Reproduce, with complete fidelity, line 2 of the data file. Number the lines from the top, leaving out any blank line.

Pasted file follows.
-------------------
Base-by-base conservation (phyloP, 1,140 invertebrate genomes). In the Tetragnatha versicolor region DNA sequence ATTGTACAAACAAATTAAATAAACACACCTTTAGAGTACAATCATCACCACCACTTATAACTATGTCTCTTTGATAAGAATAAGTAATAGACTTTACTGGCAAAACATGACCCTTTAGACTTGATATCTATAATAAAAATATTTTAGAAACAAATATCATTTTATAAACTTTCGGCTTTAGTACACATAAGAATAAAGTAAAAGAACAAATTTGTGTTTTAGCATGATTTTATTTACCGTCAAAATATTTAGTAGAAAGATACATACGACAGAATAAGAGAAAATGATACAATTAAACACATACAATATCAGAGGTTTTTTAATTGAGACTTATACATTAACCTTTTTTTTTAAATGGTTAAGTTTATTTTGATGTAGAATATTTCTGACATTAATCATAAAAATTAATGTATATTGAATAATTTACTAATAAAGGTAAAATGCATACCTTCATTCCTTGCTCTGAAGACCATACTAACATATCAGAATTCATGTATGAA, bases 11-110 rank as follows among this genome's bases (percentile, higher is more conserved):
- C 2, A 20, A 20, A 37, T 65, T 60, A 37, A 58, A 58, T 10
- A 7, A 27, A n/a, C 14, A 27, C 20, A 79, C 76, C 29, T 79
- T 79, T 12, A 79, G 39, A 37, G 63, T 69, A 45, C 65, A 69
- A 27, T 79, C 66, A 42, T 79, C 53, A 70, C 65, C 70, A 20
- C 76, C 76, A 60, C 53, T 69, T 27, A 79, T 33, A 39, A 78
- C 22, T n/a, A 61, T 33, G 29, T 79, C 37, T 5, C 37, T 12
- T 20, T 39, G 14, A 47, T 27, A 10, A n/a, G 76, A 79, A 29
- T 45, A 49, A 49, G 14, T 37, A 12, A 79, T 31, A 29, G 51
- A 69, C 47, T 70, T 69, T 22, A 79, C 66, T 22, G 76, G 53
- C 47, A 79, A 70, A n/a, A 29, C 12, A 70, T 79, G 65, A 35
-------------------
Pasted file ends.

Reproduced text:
- C 2, A 20, A 20, A 37, T 65, T 60, A 37, A 58, A 58, T 10